“District judges have discretion to consider other reasoned approaches too; there is latitude in the word ‘may.’ The District judge used that latitude to give Barczewski the lowest available penalty,” Chief Judge Easterbrook wrote. “But judges need not go easy on hourly wage-earners who decide to steal TV signals, any more than they need to go easy on people who choose other forms of theft to supplement the family budget. People who do not want to pay the market price for goods or services must refrain from theft and cannot complain if the price of crime is steep.”

The case is remanded to the Southern District on the issue of statutory damages against Wisler.
 

ADVERTISEMENT

Post a comment to this story

COMMENTS POLICY
We reserve the right to remove any post that we feel is obscene, profane, vulgar, racist, sexually explicit, abusive, or hateful.
 
You are legally responsible for what you post and your anonymity is not guaranteed.
 
Posts that insult, defame, threaten, harass or abuse other readers or people mentioned in Indiana Lawyer editorial content are also subject to removal. Please respect the privacy of individuals and refrain from posting personal information.
 
No solicitations, spamming or advertisements are allowed. Readers may post links to other informational websites that are relevant to the topic at hand, but please do not link to objectionable material.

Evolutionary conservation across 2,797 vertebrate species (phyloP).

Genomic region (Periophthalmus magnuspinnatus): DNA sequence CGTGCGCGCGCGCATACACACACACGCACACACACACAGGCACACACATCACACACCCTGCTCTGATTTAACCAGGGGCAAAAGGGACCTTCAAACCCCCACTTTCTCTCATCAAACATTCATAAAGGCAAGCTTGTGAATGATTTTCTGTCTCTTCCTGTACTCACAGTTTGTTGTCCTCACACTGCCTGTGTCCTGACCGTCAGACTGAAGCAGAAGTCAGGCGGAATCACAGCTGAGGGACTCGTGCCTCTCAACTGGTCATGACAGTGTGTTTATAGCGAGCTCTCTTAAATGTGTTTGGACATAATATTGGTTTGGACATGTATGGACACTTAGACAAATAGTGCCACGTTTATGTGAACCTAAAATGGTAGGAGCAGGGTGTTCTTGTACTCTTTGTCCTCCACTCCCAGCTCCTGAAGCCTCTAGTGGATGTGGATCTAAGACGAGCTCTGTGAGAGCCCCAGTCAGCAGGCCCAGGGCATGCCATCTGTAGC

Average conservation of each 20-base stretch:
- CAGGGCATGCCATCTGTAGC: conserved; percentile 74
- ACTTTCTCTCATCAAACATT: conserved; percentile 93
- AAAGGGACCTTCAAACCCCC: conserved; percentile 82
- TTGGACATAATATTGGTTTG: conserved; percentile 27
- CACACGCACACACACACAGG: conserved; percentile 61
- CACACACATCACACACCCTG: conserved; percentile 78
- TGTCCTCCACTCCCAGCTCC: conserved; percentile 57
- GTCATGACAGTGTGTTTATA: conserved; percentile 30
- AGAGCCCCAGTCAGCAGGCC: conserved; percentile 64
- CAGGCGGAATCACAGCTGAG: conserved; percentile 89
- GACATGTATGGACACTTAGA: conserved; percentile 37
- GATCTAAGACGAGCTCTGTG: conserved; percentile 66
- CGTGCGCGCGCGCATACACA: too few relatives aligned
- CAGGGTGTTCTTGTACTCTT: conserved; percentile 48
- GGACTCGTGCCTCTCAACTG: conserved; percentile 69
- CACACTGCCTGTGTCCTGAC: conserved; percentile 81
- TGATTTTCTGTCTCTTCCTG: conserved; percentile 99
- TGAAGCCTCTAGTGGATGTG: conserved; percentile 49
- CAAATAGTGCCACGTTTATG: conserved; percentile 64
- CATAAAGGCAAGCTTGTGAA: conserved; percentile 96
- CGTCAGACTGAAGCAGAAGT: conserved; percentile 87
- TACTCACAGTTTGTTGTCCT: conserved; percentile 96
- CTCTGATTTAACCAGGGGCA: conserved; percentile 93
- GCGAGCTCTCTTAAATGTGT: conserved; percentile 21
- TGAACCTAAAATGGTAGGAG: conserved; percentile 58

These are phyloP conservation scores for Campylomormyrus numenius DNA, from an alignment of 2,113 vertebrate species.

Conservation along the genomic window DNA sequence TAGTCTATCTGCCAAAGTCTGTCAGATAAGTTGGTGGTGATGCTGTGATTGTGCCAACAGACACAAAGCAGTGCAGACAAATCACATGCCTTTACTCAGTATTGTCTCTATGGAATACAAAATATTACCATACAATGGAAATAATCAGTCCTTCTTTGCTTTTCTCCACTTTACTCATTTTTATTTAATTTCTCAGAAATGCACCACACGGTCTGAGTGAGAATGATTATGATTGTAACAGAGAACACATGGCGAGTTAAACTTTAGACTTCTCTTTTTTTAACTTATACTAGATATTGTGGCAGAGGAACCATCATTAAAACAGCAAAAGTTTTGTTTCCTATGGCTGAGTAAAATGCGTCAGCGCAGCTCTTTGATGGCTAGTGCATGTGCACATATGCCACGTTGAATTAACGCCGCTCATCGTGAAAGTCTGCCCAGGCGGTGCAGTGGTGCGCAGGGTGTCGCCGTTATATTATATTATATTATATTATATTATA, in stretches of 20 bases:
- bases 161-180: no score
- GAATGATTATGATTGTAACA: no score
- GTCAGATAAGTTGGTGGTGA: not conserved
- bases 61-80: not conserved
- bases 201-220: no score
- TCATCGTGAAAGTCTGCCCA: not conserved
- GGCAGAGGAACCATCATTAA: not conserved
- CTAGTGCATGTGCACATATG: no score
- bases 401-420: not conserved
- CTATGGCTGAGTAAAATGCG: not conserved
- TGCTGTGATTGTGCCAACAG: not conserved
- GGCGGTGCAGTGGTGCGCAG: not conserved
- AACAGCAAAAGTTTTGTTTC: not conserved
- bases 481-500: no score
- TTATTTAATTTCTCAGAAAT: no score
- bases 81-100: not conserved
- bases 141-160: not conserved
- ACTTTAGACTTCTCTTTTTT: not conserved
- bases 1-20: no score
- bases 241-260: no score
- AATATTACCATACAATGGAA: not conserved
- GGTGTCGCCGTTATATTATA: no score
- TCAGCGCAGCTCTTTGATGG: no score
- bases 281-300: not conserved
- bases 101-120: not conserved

We may remove messages that are unrelated to the topic, encourage illegal activity, use all capital letters or are unreadable.
 

Messages that are flagged by readers as objectionable will be reviewed and may or may not be removed. Please do not flag a post simply because you disagree with it.

Sponsored by
ADVERTISEMENT
Subscribe to Indiana Lawyer
  1. A sad end to a prolific gadfly. Indiana has suffered a great loss in the journalistic realm.

  2. Good riddance to this dangerous activist judge

  3. What is the one thing the Hoosier legal status quo hates more than a whistleblower? A lawyer whistleblower taking on the system man to man. That must never be rewarded, must always, always, always be punished, lest the whole rotten tree be felled.

  4. I want to post this to keep this tread alive and hope more of David's former clients might come forward. In my case, this coward of a man represented me from June 2014 for a couple of months before I fired him. I knew something was wrong when he blatantly lied about what he had advised me in my contentious and unfortunate divorce trial. His impact on the proceedings cast a very long shadow and continues to impact me after a lengthy 19 month divorce. I would join a class action suit.

  5. The dispute in LB Indiana regarding lake front property rights is typical of most beach communities along our Great Lakes. Simply put, communication to non owners when visiting the lakefront would be beneficial. The Great Lakes are designated navigational waters (including shorelines). The high-water mark signifies the area one is able to navigate. This means you can walk, run, skip, etc. along the shores. You can't however loiter, camp, sunbath in front of someones property. Informational signs may be helpful to owners and visitors. Our Great Lakes are a treasure that should be enjoyed by all. PS We should all be concerned that the Long Beach, Indiana community is on septic systems.

ADVERTISEMENT